Jonathan Ross on Park Chan-Wook is a featurette with English film critic Jonathan Ross examining Park Chan-Wook’s three revenge films. It’s brief but interesting.

Finally there is a trailer, a group of animated storyboards, and a photo gallery set to music from the film.



This blu-ray release of Oldboy features both the bonus features from the original three disc DVD edition as well as those from the previous blu-ray release. The three and a half hour documentary on the making of Oldboy is the biggest draw from the entire selection of bonus features provided for this film. This expansive documentary film was previously available on the three disc DVD edition. This film can be challenging to watch as there’s no narration. It instead opts for a voyeuristic sort of approach to covering Oldboy. The documentary manages to hit nearly every aspect of the making of the film.

There are count ‘em three feature length commentaries for this film! The first is with director Park Chan-Wook discussing the film solo, the second is the director and three of the lead actors focusing on character, and a third with the director and his cinematographer chatting about the look and feel of the film. Between these three commentaries and the feature length documentary there’s very little left to talk about in regards to Oldboy and that’s a good thing. These commentaries range from fun character discussion to truly technical filmmaking techniques. Few films have ever had this much in depth examination.

Sure there’s a three hour movie covering the making of Oldboy but there’s still room for a group of featurettes running over seventy minutes that break down to investigating the special fx, the music, and the cast remembrances. Some things in this group of featurettes are redundant but there’s still even more information here for the hardcore fan, plus these featurettes are a bit more focused than the longer documentary.

There’s nearly an additional hour of cast interviews and Q&A sessions to dig through that offer more perspective from the actors. There’s a set of deleted scenes with optional director commentary, a brief look at the Cannes premiere, and the original trailer.

Wow, this is in depth coverage of a film that truly deserves it.


Lady Vengeance

The 2 disc version of Lady Vengeance offers up a bevy of bonus features along with the original cut of the film.

The Fade to White version of the film is essentially the same as previous versions of the film except that the color palate slowly adjusts throughout the film as does the saturation levels making the film looking radically different by the end. This version features an introduction by the director sharing his thoughts on this version, the one that he intended for the world to see, of the film.

There are three feature length audio commentaries here too. The first track is with the director and lead actress, the second is with the director, the cinematographer, and art director, and the third is an English language track with film critic Richard Pena discussing the entire trilogy. Like on Oldboy these three tracks manage to cover almost every element of the making of this film.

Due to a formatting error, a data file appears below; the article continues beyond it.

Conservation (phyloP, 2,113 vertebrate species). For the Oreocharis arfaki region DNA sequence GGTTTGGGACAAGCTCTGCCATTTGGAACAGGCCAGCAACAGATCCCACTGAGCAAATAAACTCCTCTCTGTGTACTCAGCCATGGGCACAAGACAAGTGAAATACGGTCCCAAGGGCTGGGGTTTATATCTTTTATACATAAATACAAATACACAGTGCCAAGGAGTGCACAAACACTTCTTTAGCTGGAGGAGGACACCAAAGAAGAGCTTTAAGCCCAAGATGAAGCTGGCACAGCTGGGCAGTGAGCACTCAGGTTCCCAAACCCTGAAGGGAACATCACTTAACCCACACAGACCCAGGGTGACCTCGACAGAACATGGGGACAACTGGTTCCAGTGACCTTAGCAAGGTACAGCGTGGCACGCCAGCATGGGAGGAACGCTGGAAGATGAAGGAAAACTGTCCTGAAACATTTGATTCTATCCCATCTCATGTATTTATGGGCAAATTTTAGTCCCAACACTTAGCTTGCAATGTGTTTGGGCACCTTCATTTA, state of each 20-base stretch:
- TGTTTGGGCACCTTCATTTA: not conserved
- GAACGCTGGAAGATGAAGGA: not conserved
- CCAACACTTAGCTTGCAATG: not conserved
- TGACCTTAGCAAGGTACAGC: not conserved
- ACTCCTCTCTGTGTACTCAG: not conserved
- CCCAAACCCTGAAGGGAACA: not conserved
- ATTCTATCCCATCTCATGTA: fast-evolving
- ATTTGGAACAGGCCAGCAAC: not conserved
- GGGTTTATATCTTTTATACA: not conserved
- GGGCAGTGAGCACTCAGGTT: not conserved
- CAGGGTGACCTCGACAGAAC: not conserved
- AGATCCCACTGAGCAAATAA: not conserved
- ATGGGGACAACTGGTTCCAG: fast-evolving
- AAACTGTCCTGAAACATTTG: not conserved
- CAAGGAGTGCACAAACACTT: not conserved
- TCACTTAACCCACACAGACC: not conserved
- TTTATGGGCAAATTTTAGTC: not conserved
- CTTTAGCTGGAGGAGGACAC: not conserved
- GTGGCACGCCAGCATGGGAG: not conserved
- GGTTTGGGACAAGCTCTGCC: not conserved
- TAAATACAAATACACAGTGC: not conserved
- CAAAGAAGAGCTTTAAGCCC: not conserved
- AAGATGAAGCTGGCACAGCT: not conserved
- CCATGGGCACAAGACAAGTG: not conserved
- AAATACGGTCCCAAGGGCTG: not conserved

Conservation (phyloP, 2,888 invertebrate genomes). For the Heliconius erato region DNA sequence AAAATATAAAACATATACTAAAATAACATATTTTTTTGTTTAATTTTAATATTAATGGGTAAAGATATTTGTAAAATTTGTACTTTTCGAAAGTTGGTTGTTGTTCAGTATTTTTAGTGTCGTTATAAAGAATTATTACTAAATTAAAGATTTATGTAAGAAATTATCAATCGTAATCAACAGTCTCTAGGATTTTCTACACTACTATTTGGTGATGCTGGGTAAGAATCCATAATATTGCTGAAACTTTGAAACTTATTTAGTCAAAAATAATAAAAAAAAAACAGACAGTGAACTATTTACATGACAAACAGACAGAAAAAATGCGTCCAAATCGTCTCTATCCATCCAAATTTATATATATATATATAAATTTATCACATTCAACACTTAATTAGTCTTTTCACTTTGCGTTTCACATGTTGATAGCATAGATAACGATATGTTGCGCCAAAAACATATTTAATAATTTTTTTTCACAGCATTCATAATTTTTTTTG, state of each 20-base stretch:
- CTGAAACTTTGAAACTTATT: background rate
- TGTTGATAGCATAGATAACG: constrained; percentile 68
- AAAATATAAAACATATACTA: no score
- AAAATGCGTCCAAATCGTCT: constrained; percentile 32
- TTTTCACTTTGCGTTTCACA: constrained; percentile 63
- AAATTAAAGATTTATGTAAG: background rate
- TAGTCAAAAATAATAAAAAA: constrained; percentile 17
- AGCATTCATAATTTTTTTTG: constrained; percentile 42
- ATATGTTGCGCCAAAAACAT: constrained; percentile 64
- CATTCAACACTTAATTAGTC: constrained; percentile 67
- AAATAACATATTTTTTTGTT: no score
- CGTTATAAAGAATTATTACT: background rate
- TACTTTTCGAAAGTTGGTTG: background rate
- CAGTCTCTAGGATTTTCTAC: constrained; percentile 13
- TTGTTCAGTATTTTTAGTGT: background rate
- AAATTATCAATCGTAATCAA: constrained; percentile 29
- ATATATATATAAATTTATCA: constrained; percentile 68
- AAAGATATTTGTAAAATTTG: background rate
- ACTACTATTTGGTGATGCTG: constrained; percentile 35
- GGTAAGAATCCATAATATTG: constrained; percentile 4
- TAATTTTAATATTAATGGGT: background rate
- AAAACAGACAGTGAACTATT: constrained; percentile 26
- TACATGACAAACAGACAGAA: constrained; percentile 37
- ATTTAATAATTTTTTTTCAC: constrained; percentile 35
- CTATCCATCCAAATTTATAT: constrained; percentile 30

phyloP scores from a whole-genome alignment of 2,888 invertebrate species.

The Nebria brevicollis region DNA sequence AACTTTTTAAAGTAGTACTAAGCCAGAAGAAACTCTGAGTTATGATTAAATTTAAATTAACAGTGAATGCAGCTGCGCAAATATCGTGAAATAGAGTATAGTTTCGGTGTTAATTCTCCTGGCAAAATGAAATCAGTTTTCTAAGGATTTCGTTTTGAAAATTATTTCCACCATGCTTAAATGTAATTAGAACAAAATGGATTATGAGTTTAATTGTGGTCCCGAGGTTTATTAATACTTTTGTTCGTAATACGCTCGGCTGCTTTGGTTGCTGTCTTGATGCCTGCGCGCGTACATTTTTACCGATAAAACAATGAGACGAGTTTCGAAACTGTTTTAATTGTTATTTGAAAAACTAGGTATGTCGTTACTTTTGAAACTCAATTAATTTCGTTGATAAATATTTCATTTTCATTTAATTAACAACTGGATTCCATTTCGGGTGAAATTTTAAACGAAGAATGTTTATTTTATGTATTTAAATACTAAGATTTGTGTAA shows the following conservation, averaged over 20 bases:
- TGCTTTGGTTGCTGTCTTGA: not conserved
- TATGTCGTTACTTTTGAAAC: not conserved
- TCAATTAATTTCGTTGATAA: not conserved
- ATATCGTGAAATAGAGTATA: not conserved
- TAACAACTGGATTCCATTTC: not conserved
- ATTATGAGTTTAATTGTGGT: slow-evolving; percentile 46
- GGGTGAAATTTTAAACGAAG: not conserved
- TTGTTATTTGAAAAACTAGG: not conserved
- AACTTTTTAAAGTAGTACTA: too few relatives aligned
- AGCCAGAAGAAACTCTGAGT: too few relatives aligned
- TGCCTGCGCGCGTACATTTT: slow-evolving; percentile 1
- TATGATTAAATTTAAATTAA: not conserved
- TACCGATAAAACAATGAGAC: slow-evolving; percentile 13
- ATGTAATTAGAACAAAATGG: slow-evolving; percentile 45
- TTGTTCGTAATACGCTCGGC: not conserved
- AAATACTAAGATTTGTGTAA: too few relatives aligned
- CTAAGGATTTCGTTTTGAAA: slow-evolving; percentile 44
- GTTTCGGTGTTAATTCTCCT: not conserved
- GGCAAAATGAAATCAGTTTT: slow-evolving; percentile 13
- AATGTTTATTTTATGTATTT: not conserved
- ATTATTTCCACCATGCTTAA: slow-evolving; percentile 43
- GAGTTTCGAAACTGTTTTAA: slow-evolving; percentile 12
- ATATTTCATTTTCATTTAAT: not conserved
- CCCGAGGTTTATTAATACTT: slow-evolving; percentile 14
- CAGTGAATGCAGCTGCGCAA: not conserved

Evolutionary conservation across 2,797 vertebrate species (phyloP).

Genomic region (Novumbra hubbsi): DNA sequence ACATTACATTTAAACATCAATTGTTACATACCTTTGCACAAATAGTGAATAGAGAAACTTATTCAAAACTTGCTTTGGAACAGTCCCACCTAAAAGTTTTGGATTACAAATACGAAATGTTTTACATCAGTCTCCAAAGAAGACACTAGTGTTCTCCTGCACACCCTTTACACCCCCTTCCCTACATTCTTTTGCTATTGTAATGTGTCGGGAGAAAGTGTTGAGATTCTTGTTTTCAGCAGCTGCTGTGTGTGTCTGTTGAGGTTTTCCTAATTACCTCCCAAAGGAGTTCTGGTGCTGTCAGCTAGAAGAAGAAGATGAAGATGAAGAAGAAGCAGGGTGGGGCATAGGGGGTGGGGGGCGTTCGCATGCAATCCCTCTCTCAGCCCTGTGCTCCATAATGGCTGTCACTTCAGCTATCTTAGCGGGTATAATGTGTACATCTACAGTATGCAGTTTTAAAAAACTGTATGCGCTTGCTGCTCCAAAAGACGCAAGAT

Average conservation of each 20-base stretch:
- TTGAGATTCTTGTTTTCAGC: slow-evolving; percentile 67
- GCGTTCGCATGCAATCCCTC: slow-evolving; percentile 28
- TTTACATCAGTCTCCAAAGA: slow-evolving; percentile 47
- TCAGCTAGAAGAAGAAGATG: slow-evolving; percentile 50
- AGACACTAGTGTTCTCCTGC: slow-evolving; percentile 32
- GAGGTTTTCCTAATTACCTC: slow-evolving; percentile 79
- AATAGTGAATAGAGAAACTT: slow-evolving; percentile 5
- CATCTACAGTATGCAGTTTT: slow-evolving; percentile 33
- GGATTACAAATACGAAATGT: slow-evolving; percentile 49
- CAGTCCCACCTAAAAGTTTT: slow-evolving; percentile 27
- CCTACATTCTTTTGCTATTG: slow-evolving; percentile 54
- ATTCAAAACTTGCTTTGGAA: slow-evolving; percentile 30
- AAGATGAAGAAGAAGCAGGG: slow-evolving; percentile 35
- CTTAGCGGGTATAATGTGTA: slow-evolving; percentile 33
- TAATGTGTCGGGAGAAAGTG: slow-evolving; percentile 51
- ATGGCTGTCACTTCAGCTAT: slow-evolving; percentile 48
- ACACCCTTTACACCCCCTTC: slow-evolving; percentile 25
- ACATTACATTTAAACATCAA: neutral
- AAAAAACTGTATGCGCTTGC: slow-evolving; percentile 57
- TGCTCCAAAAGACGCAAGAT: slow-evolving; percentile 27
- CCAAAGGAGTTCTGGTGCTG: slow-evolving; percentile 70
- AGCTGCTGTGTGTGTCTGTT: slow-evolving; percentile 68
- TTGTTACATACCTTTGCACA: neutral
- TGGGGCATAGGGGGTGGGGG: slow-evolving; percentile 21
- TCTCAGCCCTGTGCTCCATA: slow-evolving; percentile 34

The Style of Lady Vengeance is a multipart documentary dissecting the overall look and style of the film from costumes to the computer graphics. This nearly forty minute long documentary is more typical “making of” fodder but the information is all really good. Again there’s a half hour of “Character Interviews” with cast members sharing their insights, there’s an eight minute featurette with cast members chatting about the awards the film won on the festival circuit (a little filler-ish), a featurette revealing all of the cameos of actors from the previous revenge films that appear in Lady Vengeance, and a group of marketing materials including a trailer and TV spots.

Oh did you think it was over? Nope there’s a seventy plus minute long interview with Park Chan-Wook that also features a look at the director’s on set photography and a short film recommended by the director.


The Vengeance Trilogy takes a deep and layered look at a singular emotion but it digs into three different aspects of that emotion. Sympathy for Mr. Vengeance focuses on revenge due to passion, not passion from romantic love as much as from family love. Oldboy is all about rage, from both the villain and the victim. That rage erupts in some subtle ways in the film but the more overt scenes, most notably a fight scene with a hammer, are jaw dropping. Lady Vengeance does return to family pain but the protagonist isn’t part of that family. She just helps the family reach closure via revenge and that closure closes this painful, mesmerizing, and groundbreaking trilogy of films.

These films not only deserve fantastic presentations but they require extensive dissection so that future filmmakers can learn from them. Film fanatics, or “CineGeeks” should also get the opportunity to learn how these films came to be and with this box set no stone is left unturned. Anyone who owns a blu-ray player and claims to be a fan of film should own this box set. This trilogy is a major achievement that will likely never be matched.

Overall (Not an Average) 9/10

The Review
Sympathy for Mr. Vengeance
The Movie 9/10
The Video 8/10
The Audio 8/10
The Packaging and Bonus Features 8/10
The Movie 10/10
The Video 7/10
The Audio 7/10
The Packaging and Bonus Features 9.5/10
Lady Vengeance
The Movie 9/10
The Video 8.5/10
The Audio 8/10
The Packaging and Bonus Features 9/10

Complete Box Set Overall (Not an average) 9.5/10